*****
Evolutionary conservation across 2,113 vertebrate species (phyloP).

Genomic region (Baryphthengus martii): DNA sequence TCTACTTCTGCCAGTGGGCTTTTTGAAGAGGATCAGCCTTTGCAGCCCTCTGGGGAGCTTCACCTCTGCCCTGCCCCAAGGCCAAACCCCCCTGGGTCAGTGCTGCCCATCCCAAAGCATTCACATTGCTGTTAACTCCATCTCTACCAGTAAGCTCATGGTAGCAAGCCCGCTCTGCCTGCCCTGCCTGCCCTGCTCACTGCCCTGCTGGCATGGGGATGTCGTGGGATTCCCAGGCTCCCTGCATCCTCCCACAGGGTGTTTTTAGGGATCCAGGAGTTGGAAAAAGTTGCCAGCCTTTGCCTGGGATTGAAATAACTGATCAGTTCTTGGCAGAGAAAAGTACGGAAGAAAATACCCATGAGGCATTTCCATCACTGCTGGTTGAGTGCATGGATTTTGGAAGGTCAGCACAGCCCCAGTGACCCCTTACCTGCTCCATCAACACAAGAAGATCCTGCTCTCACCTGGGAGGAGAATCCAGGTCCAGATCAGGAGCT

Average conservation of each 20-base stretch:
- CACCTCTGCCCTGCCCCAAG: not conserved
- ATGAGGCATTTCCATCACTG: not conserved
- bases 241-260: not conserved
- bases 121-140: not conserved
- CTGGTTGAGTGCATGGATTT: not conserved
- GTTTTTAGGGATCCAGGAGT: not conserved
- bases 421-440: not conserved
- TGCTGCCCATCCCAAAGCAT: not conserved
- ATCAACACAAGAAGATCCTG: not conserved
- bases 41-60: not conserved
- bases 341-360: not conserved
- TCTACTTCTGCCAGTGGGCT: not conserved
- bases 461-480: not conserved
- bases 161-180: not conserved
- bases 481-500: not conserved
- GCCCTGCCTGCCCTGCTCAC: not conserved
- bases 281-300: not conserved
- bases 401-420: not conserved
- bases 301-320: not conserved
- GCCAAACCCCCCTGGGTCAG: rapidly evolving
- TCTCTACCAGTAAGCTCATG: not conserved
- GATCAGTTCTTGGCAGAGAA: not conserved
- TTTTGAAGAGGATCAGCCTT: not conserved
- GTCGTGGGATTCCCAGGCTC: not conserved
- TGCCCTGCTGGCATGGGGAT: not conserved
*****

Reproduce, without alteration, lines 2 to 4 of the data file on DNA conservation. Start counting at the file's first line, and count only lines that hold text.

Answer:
Genomic region (Baryphthengus martii): DNA sequence TCTACTTCTGCCAGTGGGCTTTTTGAAGAGGATCAGCCTTTGCAGCCCTCTGGGGAGCTTCACCTCTGCCCTGCCCCAAGGCCAAACCCCCCTGGGTCAGTGCTGCCCATCCCAAAGCATTCACATTGCTGTTAACTCCATCTCTACCAGTAAGCTCATGGTAGCAAGCCCGCTCTGCCTGCCCTGCCTGCCCTGCTCACTGCCCTGCTGGCATGGGGATGTCGTGGGATTCCCAGGCTCCCTGCATCCTCCCACAGGGTGTTTTTAGGGATCCAGGAGTTGGAAAAAGTTGCCAGCCTTTGCCTGGGATTGAAATAACTGATCAGTTCTTGGCAGAGAAAAGTACGGAAGAAAATACCCATGAGGCATTTCCATCACTGCTGGTTGAGTGCATGGATTTTGGAAGGTCAGCACAGCCCCAGTGACCCCTTACCTGCTCCATCAACACAAGAAGATCCTGCTCTCACCTGGGAGGAGAATCCAGGTCCAGATCAGGAGCT

Average conservation of each 20-base stretch:
- CACCTCTGCCCTGCCCCAAG: not conserved